The following pics show two styles of the Model A and Model B Ford engine cooling fans. The original design used by Ford from 1928 to 1931 consisted of a two piece stamped steel construction as shown in the top of each pic.
Each thin piece of stamped steel formed the front of one blade and the back of the opposite blade. The two halves were seam welded around the perimeter and had an odd overlap condition where they came together at the front of the hub.
The Model A fan was very prone to cracking and was replaced with an improved construction Model B style. The Model B fan was also known as the Holley design fan.
At a glance it looks like every other fan, but it is a much improved construction, and was Ford's fix to the fan cracking problem which was becoming apparent at that point in time. These improved Model B fan blades are made from a single piece steel stamping.
In 1933 the four blade fan was introduced on the Model 46 four cylinder, and this fan then became the Service replacement part for Model A's and B's.
The Model A is shown on top, Model B on bottom. The fatigue cracking of the Model A fan usually originates at the blade root where the overlap is visible in front view, though ultimately either blade can crack.
The crack initiation point is visible at about the 4:00 position from the centerline in the upper fan. These Model A fans crack there for a number of reasons.
First, the pieces of the Model A fan are thin steel stampings with the raw sheared edge located in cyclic tension at the point of highest stress at the blade root.
Second, the two piece seam welded construction allows moisture and rust to form inside the blade halves, and this can both weaken the fan structurally and can cause mass imbalances which increase the stresses at the blade roots. Both effects hasten the crack initiation and ultimate failure.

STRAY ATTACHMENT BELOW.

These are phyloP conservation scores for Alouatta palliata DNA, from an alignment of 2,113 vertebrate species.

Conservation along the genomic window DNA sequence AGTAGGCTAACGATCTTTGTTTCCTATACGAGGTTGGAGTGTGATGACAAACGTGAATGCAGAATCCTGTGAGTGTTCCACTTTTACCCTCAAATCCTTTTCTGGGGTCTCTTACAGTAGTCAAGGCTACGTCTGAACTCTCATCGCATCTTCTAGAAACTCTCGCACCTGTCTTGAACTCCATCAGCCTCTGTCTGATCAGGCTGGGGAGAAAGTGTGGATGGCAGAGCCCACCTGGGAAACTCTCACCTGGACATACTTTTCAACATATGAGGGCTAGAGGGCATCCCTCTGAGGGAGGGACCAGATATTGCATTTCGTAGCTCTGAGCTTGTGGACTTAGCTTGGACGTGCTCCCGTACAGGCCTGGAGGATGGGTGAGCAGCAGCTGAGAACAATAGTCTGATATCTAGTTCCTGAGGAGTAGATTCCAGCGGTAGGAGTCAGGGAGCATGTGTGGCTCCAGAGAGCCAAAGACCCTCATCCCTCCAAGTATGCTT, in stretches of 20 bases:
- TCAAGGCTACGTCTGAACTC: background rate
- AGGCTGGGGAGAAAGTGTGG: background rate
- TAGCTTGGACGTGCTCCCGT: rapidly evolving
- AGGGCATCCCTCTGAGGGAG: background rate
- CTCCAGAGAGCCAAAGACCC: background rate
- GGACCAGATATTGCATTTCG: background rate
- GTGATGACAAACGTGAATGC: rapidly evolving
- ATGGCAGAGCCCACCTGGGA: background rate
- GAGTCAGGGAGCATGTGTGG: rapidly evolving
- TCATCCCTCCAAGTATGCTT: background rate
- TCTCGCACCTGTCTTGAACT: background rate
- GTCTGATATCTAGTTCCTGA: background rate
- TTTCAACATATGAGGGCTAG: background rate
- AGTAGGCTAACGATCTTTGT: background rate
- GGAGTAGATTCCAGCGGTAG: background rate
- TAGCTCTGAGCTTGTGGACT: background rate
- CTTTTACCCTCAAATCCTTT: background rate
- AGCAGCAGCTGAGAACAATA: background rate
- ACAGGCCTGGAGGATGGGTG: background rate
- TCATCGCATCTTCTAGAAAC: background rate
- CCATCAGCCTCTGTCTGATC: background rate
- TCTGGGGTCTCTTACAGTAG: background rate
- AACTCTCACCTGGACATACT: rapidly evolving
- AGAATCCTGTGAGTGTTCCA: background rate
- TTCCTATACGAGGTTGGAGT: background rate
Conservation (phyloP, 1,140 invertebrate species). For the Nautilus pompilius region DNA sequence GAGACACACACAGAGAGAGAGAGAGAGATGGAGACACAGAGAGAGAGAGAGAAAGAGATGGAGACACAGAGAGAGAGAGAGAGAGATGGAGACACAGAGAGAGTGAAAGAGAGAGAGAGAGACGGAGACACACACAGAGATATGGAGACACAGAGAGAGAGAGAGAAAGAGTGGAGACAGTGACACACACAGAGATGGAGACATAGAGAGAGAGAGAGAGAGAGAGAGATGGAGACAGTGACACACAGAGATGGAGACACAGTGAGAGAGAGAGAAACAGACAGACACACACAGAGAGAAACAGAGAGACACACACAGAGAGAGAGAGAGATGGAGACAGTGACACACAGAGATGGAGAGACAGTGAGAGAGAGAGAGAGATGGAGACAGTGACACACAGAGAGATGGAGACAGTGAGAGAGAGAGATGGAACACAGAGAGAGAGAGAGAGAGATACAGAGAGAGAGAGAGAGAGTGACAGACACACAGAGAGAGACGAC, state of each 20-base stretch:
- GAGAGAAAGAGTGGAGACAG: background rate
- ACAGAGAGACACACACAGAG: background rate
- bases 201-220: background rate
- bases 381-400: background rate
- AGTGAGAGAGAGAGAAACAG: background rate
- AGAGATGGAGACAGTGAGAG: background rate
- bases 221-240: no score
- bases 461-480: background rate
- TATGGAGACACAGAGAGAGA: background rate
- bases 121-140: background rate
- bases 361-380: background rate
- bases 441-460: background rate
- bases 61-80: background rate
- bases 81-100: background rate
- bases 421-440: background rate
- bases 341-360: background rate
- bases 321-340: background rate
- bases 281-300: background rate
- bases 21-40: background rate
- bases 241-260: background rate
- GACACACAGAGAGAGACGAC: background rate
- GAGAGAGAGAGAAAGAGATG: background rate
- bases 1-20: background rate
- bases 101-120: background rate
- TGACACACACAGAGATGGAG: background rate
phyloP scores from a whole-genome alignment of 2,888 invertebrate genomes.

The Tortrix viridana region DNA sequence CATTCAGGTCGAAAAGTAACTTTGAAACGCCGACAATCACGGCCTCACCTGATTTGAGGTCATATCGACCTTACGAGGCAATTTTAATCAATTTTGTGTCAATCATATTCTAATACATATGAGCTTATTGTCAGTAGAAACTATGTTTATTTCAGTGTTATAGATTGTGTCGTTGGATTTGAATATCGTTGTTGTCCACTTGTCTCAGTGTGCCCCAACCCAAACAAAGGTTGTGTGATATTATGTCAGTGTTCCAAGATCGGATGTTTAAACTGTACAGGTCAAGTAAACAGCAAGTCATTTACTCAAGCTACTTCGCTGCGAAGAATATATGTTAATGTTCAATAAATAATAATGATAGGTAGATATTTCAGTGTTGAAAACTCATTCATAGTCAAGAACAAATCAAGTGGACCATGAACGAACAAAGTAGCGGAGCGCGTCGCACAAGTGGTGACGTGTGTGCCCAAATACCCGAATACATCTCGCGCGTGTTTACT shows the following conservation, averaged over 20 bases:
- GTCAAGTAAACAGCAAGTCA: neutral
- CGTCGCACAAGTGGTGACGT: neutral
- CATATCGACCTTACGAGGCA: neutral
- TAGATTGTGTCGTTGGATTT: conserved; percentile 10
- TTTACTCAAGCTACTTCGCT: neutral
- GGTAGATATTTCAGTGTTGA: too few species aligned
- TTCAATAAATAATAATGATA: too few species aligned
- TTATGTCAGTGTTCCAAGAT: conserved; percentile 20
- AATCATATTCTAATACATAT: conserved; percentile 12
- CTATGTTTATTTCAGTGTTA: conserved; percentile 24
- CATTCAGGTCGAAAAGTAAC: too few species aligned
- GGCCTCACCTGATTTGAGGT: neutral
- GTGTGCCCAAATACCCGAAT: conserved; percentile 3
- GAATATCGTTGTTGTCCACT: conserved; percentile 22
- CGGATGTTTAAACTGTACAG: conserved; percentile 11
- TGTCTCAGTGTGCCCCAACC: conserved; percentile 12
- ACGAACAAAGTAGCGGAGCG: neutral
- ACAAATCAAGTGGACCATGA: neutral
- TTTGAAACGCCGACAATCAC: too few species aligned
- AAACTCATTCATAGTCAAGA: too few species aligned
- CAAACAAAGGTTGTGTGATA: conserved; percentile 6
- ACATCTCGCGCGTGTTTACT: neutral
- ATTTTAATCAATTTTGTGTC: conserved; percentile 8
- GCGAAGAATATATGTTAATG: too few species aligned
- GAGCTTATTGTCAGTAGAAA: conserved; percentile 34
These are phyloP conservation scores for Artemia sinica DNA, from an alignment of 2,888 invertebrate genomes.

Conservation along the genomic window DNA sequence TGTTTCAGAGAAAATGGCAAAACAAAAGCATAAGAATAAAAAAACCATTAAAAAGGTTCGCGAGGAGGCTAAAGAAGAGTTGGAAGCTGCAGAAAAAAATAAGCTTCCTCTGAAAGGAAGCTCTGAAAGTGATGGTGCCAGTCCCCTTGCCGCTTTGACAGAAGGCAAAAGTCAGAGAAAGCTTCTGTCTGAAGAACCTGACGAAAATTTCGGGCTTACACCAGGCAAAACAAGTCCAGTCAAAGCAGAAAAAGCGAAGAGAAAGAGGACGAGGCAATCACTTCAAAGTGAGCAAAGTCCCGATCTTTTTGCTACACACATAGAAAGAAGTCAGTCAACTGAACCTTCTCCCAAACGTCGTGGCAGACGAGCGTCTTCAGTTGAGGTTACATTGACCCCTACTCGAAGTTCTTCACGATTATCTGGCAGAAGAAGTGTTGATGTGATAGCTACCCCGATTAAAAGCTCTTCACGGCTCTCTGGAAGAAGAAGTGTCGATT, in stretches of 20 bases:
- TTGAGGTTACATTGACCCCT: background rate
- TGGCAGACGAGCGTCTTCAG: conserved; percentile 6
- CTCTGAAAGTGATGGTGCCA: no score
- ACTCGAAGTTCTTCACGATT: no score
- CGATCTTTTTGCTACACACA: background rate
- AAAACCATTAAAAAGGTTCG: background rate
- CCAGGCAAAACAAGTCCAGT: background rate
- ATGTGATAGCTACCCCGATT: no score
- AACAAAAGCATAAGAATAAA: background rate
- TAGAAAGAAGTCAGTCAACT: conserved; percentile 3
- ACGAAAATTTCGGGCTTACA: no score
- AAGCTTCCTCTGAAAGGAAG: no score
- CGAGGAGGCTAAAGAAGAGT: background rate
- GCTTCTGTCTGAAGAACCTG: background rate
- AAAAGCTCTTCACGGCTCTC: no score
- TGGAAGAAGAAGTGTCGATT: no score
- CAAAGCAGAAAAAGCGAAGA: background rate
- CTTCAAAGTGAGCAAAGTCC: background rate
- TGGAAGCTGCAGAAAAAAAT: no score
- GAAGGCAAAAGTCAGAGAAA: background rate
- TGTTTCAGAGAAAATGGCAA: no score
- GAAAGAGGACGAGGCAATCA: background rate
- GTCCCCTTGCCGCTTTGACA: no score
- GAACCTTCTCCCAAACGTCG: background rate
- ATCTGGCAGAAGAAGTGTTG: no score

Close up pic above shows how the improved Model B one-piece stamping (on bottom) is wrapped over itself in the center five inches of the fan, and how the leading edges at the root consist of a radiused surface formed by the hemmed heavier gauge steel. Also, there are no sheared edges or sharp corners anywhere in the critical center five inches of the Model B fan to act as stress raisers and crack initiation sites.
Backside view showing the Model A on top and the Model B on bottom. Note the perimeter seam welded construction on the upper Model A fan.
The close up above shows the back sides. Note the construction of the Model B fan blade (bottom) and how the doubled over metal is electric welded about 2-1/2 inches out from centerline. This is how the critical blade-root zone is designed for increased strength and protected against fatigue failure.
Additionally, since the Model B fan is a one-piece blade construction, there is no place for moisture to form rust and create mass imbalances out on the blades where it would affect the fatigue life, though rust can form on the inside of the hub area in both styles.